Romney to Cut PBS Funding While Ryan and GOP Protect Big Oil

Romney needs a talking-to from Fred Rogers.

By Bob Cesca: It wouldn’t be a presidential election year if the Republican nominee didn’t threaten to cut funding to several “liberal” institutions that rely upon federal money: Amtrak, PBS, the National Endowment for the Arts and the National Endowment for the Humanities. Yesterday, Mitt Romney did exactly that.

Like Medicare and Social Security, Republicans have been trying to kill PBS since the Nixon administration. You might have seen the inspiring Senate address by Fred Rogers in defense of PBS programming. Take some time to watch it and come back.

Okay, so we can only wish that Mr. Rogers was alive today to speak the same words to Mitt Romney. Of course the speech would probably fall upon deaf ears and Romney would likely begin to eat Mr. Rogers’ medicine for fuel — because robots are strong.

Nevertheless, the annual subsidy for PBS is only $444 million. The total federal budget for 2011 was $3.5 trillion. So cutting PBS entirely would create a whopping .01% savings. Good job, President Romney. You’re a budget wizard! Let’s say there’s some public outcry (and there will be) and Romney decides to only cut the PBS budget in half. Wow! A huge .006% savings!

If we cut all of the programs Romney named, the government would save around $2 billion. That’s a savings of .05%. Again, it’s an almost nonexistent reduction in the budget, but Romney and the Republicans make it seem as if these are massive, blood-sucking drains on the budget. They’re clearly not.

Obviously the point isn’t to save money. The point is to kill PBS, which the Republicans have always hated because it actually educates the public without the taint of paid advertising. Without advertising, the content is devoid of corporate influence, whether it’s news, entertainment or children’s programming. Republicans would prefer that the public remains uneducated — unless the educators are corporate charter schools and the Glenn Beck University. If voters are less educated, they’re less likely to catch all of the lies and bumper-sticker superficiality that’s become the centerpiece of the Republican Party.

Meanwhile, what sorts of subsidies do Republicans support? Corporate welfare, for one. The very liberal Wall Street Journal reported that corporate subsidies cost the taxpayer $92 billion in 2006 and might have climbed to $200 billion including the bailouts and so forth. But let’s take the $92 billion number. $70 billion of that sum is tied up in tax breaks and direct government handouts to oil and gas companies. That’s 35 times the federal budget for all of the programs Romney named yesterday. Whereas PBS struggles to remain on the air, supplementing its budgets with public donations during lean economic times, Big Oil is turning in record profits.

In 2010, BP, Royal Dutch Shell, ConocoPhillips, Chevron and ExxonMobil received $2 billion in subsidies — the same amount that’s paid to PBS, Amtrack and the others. But those corporations earned $137 billion in total combined profits that year. Pure profit. 75% higher profits than the previous year and a total of $1 trillion in profits in the previous ten years.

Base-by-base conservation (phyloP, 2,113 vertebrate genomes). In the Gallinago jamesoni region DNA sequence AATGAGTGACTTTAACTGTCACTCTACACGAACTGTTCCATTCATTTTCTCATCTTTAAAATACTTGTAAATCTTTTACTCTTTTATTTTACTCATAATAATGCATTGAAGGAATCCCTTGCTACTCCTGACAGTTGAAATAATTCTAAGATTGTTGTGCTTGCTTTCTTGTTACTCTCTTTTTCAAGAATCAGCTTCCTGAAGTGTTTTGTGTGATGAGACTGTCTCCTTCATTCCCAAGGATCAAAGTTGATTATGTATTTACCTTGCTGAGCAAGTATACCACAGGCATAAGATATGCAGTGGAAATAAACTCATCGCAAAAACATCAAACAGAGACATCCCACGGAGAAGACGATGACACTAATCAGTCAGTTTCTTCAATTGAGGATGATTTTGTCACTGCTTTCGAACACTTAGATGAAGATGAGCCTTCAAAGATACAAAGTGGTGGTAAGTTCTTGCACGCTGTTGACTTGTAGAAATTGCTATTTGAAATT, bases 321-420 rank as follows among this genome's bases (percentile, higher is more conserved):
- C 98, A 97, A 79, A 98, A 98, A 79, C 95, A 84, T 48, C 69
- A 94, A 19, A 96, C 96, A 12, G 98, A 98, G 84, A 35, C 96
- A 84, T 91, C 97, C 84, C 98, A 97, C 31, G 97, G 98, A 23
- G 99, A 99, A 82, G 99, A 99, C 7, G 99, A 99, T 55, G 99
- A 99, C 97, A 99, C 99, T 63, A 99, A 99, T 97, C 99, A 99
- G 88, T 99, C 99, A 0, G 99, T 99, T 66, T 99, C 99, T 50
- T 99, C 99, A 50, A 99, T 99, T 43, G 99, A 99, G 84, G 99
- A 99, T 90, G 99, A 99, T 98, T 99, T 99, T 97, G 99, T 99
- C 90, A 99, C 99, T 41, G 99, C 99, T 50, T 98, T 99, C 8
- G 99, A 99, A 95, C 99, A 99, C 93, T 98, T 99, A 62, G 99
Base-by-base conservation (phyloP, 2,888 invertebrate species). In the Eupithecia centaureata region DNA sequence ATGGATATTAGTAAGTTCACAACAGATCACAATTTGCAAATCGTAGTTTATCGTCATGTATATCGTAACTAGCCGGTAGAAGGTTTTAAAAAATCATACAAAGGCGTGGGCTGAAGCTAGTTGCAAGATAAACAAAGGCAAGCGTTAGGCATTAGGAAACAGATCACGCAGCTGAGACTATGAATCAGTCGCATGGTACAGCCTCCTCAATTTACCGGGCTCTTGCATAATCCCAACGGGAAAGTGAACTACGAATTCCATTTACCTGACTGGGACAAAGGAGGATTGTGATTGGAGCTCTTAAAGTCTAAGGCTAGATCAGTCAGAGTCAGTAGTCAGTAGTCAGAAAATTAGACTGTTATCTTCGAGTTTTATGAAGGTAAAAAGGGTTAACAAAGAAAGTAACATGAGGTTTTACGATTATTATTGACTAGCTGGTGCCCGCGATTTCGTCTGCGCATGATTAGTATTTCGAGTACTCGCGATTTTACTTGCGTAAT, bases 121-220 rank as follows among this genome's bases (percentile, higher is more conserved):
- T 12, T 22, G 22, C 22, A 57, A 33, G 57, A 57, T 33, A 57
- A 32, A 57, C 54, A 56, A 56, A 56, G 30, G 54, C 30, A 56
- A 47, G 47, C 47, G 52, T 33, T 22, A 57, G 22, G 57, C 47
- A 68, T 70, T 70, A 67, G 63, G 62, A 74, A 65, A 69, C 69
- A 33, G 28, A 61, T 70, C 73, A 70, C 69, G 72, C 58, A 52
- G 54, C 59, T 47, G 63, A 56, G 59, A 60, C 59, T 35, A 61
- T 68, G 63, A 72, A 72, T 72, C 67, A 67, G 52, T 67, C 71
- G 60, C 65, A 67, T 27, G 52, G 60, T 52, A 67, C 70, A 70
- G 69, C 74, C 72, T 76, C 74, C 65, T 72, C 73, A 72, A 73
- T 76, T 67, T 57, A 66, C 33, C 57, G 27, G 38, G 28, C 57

Yeah, that seems fair.

In 2011, the House Republicans, including Mitt Romney’s running mate, voted in lockstep against eliminating the subsidies for Big Oil. Every Republican voted no. The Senate Republicans voted the same way this year. For some reasons, these corporations with their record profits are in desperate need of federal cash. You know, because government shouldn’t interfere in the free market.

During the same remarks, Mitt Romney repeated that he would repeal Obamacare and, thus, increasing federal spending on Medicare by over $700 billion. Along with this repeal, Romney would roll back an array of new benefits for seniors. Romney would force many seniors to pay for more than $2000 per year in prescription drugs — out-of-pocket — when the donut hole is re-opened. He would make seniors pay deductibles, coinsurance or cash out-of-pocket for preventative medicine (or go without it entirely). He would restore the waste, fraud and abuse that’s causing Medicare to creep closer to insolvency, as well as the inefficient and over-priced care offered by private insurance policies that are financed via Medicare Advantage.

What the hell is wrong with Mitt Romney and the Republicans? Seriously, these policies and agendas are so twisted and upside-down and backwards, it’s impossible to know where they stand on anything. This is what happens when a campaign and a party stands for the exact opposite of the president’s record. They’re in favor of subsidizing corporations, but against regulating them. They vote for policies that created the current deficit and debt, like the Bush tax cuts and the Bush wars, but then demonize the other party for the deficit and debt. They support privatizing Medicare while lumping on an additional $700 billion in unnecessary spending to the program, but then complain that the system is going bankrupt.

It’s an utterly incomprehensible and incoherent party. Yet around half the country supports them. Perhaps half the country should’ve spent more time watching PBS. They might’ve learned something.

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